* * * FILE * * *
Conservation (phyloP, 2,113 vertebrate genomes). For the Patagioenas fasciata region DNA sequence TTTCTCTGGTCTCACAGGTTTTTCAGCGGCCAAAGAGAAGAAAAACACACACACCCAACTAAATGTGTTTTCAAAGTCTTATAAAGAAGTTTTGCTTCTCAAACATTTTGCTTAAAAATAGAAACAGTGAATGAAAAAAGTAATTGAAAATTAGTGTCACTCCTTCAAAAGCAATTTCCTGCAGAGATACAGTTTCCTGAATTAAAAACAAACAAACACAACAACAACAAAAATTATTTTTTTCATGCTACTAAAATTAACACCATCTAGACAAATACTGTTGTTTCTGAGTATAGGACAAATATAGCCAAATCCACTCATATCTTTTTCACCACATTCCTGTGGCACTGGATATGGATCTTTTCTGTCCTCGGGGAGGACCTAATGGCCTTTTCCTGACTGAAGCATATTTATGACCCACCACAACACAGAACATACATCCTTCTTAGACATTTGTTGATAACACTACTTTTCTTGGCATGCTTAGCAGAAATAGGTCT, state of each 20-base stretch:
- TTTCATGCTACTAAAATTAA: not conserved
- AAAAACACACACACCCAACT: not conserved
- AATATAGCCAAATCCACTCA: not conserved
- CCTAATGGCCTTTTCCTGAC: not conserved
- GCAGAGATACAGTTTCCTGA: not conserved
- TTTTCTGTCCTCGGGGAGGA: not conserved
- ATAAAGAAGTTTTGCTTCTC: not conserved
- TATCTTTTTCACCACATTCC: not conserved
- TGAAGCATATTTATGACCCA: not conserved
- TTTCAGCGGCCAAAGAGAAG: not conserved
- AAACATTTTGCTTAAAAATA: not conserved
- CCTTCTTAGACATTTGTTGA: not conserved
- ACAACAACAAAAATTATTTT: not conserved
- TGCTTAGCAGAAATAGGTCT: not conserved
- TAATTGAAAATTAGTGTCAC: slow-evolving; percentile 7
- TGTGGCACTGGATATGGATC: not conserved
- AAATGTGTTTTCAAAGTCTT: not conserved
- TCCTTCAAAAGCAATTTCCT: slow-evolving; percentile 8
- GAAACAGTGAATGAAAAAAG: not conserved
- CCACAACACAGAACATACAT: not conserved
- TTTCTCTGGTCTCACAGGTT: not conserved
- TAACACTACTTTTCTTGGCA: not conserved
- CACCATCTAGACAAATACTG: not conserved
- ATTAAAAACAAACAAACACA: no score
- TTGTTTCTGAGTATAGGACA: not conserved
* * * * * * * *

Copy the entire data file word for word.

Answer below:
Conservation (phyloP, 2,113 vertebrate genomes). For the Patagioenas fasciata region DNA sequence TTTCTCTGGTCTCACAGGTTTTTCAGCGGCCAAAGAGAAGAAAAACACACACACCCAACTAAATGTGTTTTCAAAGTCTTATAAAGAAGTTTTGCTTCTCAAACATTTTGCTTAAAAATAGAAACAGTGAATGAAAAAAGTAATTGAAAATTAGTGTCACTCCTTCAAAAGCAATTTCCTGCAGAGATACAGTTTCCTGAATTAAAAACAAACAAACACAACAACAACAAAAATTATTTTTTTCATGCTACTAAAATTAACACCATCTAGACAAATACTGTTGTTTCTGAGTATAGGACAAATATAGCCAAATCCACTCATATCTTTTTCACCACATTCCTGTGGCACTGGATATGGATCTTTTCTGTCCTCGGGGAGGACCTAATGGCCTTTTCCTGACTGAAGCATATTTATGACCCACCACAACACAGAACATACATCCTTCTTAGACATTTGTTGATAACACTACTTTTCTTGGCATGCTTAGCAGAAATAGGTCT, state of each 20-base stretch:
- TTTCATGCTACTAAAATTAA: not conserved
- AAAAACACACACACCCAACT: not conserved
- AATATAGCCAAATCCACTCA: not conserved
- CCTAATGGCCTTTTCCTGAC: not conserved
- GCAGAGATACAGTTTCCTGA: not conserved
- TTTTCTGTCCTCGGGGAGGA: not conserved
- ATAAAGAAGTTTTGCTTCTC: not conserved
- TATCTTTTTCACCACATTCC: not conserved
- TGAAGCATATTTATGACCCA: not conserved
- TTTCAGCGGCCAAAGAGAAG: not conserved
- AAACATTTTGCTTAAAAATA: not conserved
- CCTTCTTAGACATTTGTTGA: not conserved
- ACAACAACAAAAATTATTTT: not conserved
- TGCTTAGCAGAAATAGGTCT: not conserved
- TAATTGAAAATTAGTGTCAC: slow-evolving; percentile 7
- TGTGGCACTGGATATGGATC: not conserved
- AAATGTGTTTTCAAAGTCTT: not conserved
- TCCTTCAAAAGCAATTTCCT: slow-evolving; percentile 8
- GAAACAGTGAATGAAAAAAG: not conserved
- CCACAACACAGAACATACAT: not conserved
- TTTCTCTGGTCTCACAGGTT: not conserved
- TAACACTACTTTTCTTGGCA: not conserved
- CACCATCTAGACAAATACTG: not conserved
- ATTAAAAACAAACAAACACA: no score
- TTGTTTCTGAGTATAGGACA: not conserved